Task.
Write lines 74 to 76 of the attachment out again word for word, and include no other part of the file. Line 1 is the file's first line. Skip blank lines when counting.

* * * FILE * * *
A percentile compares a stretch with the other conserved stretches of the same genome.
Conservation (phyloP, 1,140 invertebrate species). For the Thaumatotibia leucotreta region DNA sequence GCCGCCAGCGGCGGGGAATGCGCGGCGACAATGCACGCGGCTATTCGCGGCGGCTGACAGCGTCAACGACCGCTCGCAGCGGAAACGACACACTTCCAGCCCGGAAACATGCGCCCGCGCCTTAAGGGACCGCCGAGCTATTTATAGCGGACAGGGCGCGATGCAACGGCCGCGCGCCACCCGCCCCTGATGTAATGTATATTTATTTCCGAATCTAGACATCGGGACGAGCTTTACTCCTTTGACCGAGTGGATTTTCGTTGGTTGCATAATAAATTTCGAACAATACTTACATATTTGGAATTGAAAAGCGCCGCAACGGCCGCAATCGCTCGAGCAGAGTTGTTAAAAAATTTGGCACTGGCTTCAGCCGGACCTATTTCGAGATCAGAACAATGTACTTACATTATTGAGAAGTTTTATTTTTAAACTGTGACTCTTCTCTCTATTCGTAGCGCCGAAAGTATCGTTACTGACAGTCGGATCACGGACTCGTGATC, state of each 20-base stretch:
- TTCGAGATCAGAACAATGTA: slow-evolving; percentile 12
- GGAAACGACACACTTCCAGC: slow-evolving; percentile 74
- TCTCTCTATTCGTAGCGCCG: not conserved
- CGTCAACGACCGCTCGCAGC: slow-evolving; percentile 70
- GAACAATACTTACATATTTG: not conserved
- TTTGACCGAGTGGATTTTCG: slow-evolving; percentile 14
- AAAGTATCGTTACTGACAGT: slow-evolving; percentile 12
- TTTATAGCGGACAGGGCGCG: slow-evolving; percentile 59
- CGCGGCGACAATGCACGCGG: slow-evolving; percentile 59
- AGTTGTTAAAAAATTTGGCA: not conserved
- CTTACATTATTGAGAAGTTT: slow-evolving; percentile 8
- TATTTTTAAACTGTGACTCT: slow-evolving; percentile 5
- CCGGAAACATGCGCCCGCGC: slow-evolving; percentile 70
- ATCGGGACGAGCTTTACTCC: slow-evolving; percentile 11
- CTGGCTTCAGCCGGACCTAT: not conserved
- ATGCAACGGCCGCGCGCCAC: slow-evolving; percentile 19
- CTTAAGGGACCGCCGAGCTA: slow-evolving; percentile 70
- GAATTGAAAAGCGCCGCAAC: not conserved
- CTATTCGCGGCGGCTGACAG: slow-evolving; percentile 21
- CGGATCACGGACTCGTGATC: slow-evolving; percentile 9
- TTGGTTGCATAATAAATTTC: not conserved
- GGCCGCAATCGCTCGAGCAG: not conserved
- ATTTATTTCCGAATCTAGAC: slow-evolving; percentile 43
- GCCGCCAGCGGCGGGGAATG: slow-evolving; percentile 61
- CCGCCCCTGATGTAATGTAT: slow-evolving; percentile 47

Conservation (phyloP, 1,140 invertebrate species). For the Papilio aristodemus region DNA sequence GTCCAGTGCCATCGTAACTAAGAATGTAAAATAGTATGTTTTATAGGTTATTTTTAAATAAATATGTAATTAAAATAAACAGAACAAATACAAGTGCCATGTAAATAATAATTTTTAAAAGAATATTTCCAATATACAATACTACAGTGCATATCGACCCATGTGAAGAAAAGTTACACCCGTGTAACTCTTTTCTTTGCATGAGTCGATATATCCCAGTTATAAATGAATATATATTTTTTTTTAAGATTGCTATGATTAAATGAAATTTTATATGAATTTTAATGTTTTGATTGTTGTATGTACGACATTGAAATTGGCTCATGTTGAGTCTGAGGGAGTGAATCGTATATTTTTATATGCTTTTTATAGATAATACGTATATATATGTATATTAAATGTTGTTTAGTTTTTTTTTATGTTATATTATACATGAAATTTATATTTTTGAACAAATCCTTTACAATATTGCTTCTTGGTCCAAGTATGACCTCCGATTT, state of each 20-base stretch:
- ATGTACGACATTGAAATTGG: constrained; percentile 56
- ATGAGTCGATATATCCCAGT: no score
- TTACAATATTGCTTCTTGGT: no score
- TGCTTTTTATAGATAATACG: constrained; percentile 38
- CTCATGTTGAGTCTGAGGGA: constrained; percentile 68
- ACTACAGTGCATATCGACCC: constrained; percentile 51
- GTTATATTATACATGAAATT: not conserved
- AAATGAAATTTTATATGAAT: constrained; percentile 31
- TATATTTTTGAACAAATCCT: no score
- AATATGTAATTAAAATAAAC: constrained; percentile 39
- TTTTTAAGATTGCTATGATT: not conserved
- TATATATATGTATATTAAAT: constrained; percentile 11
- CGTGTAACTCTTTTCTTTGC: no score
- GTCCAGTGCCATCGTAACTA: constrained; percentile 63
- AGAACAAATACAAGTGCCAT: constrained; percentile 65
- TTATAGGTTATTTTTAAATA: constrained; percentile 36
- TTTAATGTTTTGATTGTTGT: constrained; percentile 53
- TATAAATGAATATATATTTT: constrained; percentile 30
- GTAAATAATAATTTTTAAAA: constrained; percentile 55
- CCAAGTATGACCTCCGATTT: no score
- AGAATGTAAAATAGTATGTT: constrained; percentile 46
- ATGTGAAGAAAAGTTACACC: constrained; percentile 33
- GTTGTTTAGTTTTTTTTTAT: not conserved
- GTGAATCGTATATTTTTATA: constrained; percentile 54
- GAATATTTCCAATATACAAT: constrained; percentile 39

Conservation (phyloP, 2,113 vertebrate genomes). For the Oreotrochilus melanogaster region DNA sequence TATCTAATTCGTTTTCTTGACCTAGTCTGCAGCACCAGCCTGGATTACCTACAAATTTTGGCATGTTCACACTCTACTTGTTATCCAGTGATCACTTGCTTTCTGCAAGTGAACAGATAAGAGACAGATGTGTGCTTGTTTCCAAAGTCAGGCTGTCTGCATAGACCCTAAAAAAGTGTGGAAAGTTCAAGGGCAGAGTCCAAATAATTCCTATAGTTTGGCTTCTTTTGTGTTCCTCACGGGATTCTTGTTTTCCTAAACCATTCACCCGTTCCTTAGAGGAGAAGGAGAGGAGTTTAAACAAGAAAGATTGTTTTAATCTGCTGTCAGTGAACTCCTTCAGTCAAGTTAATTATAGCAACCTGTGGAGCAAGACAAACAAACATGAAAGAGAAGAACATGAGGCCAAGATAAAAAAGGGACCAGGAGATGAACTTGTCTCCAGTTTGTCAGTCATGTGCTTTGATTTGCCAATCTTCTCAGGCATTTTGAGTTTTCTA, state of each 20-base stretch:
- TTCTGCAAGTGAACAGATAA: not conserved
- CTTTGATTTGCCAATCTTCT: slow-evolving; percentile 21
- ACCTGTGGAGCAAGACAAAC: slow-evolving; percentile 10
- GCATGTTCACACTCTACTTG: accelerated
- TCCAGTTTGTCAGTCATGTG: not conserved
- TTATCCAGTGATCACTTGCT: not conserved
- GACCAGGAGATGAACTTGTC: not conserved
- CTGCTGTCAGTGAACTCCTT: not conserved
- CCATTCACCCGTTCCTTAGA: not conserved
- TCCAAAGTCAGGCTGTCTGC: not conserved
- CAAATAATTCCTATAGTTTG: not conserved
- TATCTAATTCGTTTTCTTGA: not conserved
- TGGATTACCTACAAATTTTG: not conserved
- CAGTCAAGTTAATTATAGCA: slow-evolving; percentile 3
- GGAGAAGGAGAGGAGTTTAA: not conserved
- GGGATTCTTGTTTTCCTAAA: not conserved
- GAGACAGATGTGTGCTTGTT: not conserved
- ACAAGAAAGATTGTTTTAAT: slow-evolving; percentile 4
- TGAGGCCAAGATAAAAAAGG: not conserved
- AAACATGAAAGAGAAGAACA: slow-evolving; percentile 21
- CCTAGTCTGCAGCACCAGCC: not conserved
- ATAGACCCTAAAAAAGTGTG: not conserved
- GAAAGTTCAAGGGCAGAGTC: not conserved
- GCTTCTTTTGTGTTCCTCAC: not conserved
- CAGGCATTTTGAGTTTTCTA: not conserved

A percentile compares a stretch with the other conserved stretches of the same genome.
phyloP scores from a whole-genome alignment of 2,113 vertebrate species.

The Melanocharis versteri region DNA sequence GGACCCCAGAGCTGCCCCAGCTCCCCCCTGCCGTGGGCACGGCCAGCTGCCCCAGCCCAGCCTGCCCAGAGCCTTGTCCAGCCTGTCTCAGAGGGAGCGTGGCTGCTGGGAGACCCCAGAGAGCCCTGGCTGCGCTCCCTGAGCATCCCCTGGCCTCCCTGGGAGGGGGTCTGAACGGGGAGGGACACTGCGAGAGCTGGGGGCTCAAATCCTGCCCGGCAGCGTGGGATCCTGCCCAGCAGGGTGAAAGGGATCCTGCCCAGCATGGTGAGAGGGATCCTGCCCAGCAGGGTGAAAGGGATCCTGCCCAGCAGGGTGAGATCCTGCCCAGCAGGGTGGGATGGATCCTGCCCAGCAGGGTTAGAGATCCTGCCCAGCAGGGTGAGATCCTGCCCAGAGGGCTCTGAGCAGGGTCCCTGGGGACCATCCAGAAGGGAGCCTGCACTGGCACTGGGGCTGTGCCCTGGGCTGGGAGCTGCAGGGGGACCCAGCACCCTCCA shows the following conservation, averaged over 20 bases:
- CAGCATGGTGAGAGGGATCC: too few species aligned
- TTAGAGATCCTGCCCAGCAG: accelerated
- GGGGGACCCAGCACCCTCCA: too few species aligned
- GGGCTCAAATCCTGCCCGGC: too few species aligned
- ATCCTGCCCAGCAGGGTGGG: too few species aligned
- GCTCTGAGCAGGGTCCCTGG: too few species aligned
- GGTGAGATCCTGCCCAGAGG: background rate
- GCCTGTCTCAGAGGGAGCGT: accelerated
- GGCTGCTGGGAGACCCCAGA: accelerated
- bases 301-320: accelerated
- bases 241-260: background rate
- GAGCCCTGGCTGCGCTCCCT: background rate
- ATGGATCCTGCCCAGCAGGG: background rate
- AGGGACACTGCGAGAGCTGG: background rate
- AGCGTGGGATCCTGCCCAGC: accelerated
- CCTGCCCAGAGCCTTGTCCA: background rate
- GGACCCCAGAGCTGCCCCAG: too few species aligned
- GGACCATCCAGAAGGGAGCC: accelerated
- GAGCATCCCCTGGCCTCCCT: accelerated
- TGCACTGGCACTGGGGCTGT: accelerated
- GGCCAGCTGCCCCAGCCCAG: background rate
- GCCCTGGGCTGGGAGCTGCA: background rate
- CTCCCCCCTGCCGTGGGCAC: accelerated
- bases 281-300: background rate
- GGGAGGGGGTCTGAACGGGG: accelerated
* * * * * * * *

- AAACATGAAAGAGAAGAACA: slow-evolving; percentile 21
- CCTAGTCTGCAGCACCAGCC: not conserved
- ATAGACCCTAAAAAAGTGTG: not conserved